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Company Town

Now in theaters: Every movie that didn’t want to compete with Disney

A scene from “Blinded by the Light,” one of the many late-summer movies that have flopped in recent weeks.
(Warner Bros.)
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As the summer movie season grinds to a close, the month of August is living down to its reputation as Hollywood’s dumping ground.

Since the release of the “Fast & Furious” spinoff “Hobbs & Shaw” at the start of the month, studios have released 10 movies in at least 1,000 theaters nationwide, according to data from Box Office Mojo. Of those, only two are considered genuine successes: the R-rated comedy “Good Boys” and the PG-13 horror film “Scary Stories to Tell in the Dark.”

And the local multiplex is about to get even more crowded, with the release of Fox Searchlight’s horror movie “Ready or Not” starting Wednesday, followed by the action sequel “Angel Has Fallen” and faith-based drama “Overcomer” on Friday. None of the new releases are expected to do huge business.

With a long track record of August bombs, why are studios releasing so many late summer movies?

The box office this summer has been dominated by a handful of big-budget franchise titles, including Disney’s highly anticipated remake of “The Lion King,” that were all but certain to draw large crowds. Risk-averse rivals, who saw the onslaught of brand-heavy movies coming, avoided releasing their films on the same weekends as the big-budget tent poles, fearing they wouldn’t be able to compete.

Distributors surrendered prime summer weekends in to high-profile offerings including Sony Pictures’ “Spider-Man: Far From Home” and Universal Pictures’ “Fast & Furious Presents: Hobbs & Shaw,” which both opened to virtually no competition. Even Quentin Tarantino’s “Once Upon a Time ... in Hollywood,” a rare original summer film, had a full weekend all to itself last month.

The desire to get out the juggernauts’ path has led to a late-summer pileup, according to analysts and studio sources.

Warner Bros.’ comedic drama “Blinded by the Light,” about a Pakistani teenager inspired by the music of Bruce Springsteen, opened with a lackluster $4.33 million in ticket sales in the U.S. and Canada last weekend, according to studio estimates, though the film got sparkling reviews and could still attract an older audience through word-of-mouth.

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Annapurna Pictures’ “Where’d You Go, Bernadette,” the latest from director Richard Linklater and starring Cate Blanchett, debuted to just $3.46 million from more than 2,400 theaters. Entertainment Studios’ shark sequel “47 Meters Down: Uncaged” also faltered, grossing $8.43 million, while Sony’s “The Angry Birds Movie 2" posted modest returns.

A similar glut of middling movies crowded the prior weekend, during which 20th Century Fox’s “The Art of Racing in the Rain” and Warner Bros.'s “The Kitchen” both underperformed. Paramount Pictures’ “Dora and the Lost City of Gold,” a live-action film based on an animated children’s TV show, opened with a decent $17.4 million. CBS Films and Lionsgate’s “Scary Stories,” however, exceeded projections with $20.9 million.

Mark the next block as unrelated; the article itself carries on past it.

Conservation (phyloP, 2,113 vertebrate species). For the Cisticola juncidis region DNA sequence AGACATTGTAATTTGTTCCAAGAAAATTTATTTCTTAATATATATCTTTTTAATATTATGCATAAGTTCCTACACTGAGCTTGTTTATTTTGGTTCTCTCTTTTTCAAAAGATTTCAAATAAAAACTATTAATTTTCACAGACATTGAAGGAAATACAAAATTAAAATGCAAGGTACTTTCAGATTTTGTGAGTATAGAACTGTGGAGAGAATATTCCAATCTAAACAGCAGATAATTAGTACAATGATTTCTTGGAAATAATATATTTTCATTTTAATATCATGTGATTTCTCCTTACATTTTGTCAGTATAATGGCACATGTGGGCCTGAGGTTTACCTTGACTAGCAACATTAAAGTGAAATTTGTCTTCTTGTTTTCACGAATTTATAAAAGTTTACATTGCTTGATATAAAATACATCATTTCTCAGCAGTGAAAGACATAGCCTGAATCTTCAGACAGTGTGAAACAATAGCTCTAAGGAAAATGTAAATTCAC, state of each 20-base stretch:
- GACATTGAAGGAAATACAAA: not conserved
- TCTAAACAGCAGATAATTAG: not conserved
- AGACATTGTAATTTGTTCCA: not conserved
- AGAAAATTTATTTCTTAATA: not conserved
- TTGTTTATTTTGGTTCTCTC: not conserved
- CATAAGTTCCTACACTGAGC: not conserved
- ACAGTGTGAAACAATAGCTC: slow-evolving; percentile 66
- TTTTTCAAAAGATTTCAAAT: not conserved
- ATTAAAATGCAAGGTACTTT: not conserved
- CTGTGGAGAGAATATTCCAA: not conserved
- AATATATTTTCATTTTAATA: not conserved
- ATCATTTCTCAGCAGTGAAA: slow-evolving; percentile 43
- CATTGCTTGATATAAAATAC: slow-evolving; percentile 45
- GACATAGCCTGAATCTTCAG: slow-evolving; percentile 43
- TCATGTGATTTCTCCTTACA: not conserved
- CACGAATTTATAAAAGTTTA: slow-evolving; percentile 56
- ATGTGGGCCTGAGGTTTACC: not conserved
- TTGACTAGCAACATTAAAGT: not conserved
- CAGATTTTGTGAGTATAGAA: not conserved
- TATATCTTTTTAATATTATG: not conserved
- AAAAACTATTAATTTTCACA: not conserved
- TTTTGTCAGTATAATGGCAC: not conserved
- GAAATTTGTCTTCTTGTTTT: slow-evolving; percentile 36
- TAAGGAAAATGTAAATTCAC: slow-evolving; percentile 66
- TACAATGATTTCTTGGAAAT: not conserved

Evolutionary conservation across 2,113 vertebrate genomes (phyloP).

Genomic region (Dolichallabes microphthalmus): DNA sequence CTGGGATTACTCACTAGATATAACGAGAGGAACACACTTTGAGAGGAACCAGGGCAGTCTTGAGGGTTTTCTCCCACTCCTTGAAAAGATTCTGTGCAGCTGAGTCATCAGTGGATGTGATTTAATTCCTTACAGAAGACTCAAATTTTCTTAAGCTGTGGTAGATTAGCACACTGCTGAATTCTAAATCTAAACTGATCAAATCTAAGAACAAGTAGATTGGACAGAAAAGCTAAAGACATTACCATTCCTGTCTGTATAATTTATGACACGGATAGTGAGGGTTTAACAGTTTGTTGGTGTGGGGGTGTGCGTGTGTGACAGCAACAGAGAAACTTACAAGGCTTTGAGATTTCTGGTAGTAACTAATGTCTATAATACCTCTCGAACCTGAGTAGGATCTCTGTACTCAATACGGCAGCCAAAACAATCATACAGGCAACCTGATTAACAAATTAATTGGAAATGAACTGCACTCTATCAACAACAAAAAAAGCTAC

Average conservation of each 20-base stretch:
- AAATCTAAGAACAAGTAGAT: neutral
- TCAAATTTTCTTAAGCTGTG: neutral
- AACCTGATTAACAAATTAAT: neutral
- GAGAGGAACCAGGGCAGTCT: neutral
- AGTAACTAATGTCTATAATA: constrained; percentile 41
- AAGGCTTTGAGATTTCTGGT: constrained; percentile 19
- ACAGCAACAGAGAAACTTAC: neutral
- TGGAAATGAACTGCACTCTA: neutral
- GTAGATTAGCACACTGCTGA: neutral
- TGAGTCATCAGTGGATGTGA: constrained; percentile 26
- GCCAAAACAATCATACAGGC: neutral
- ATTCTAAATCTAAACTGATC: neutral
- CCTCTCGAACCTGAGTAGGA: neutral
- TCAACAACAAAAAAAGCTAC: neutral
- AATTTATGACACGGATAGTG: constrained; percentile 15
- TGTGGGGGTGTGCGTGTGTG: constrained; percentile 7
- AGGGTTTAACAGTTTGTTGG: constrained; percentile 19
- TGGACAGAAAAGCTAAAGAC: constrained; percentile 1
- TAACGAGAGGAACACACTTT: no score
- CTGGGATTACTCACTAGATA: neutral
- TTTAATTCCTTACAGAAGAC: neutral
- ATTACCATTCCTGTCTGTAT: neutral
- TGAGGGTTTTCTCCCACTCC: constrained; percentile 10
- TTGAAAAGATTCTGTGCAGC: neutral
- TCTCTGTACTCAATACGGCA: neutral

Analysts offered various explanations for the struggles. Many of the films, like “The Kitchen” and “The Art of Racing in the Rain,” suffered from poor reviews, but some of the movies probably also cannibalized one another. “Dora” and “Scary Stories,” co-produced by Guillermo del Toro, may have split some of the Latino audience, analysts said. “Blinded by the Light’s” premise was probably too similar to that of the Beatles-themed “Yesterday,” which came out in June. “Blinded” and “Bernadette,” meanwhile, likely appealed to a similar segment of the adult population.

In other years, some movies have managed to surprise by pulling in big audiences while opening in August, including “Suicide Squad” in 2016 and “Straight Outta Compton” in 2015. But this year’s slate has illustrated how difficult it has become to get attention amid the blockbusters.

Universal’s “Good Boys” was a rare example of a movie that managed to break out amid the late-summer doldrums. The movie, about foul-mouthed sixth-graders, surpassed expectations with $21.4 million through Sunday, making it the highest-opening original comedy of 2019 so far. The movie benefited from strong reviews and a savvy marketing campaign that featured the epic, R-rated misadventures of its young stars. The film was produced by Seth Rogen and Evan Goldberg, who previously scored with “Sausage Party,” the raunchy animated film Sony released in August 2016.

“We’ve seen some previous success in mid-August with R-rated comedies, and we knew we had the goods,” said Jim Orr, president of domestic distribution for Universal. “Regardless of there being a number of other films in the marketplace, we knew we could cut through.”

The summer box-office season, which stretches from the first Friday of May through Labor Day, has been down slightly from last year’s, with some high-profile flops offsetting major hits like Disney’s “Aladdin” and “Toy Story 4.” Summer movies have generated $3.99 billion in ticketing revenue since May 3, down 2% from the same period of time a year ago, according to Comscore. Year-to-date, movies have generated $7.47 billion, down 6.4% from 2018.

This weekend isn’t expected to provide much of a boost for cinemas.

Angel Has Fallen,” produced by Millennium Films and released by Lionsgate in the U.S., is expected to open with $13 million to $15 million, which is less than previous series installments “London Has Fallen” (2016) and “Olympus Has Fallen” (2013). Ready or Not,” a $6-million movie in which a bride’s wedding night goes badly awry thanks to a frightening party game, should collect $8 million to $11 million in its first five days in release.

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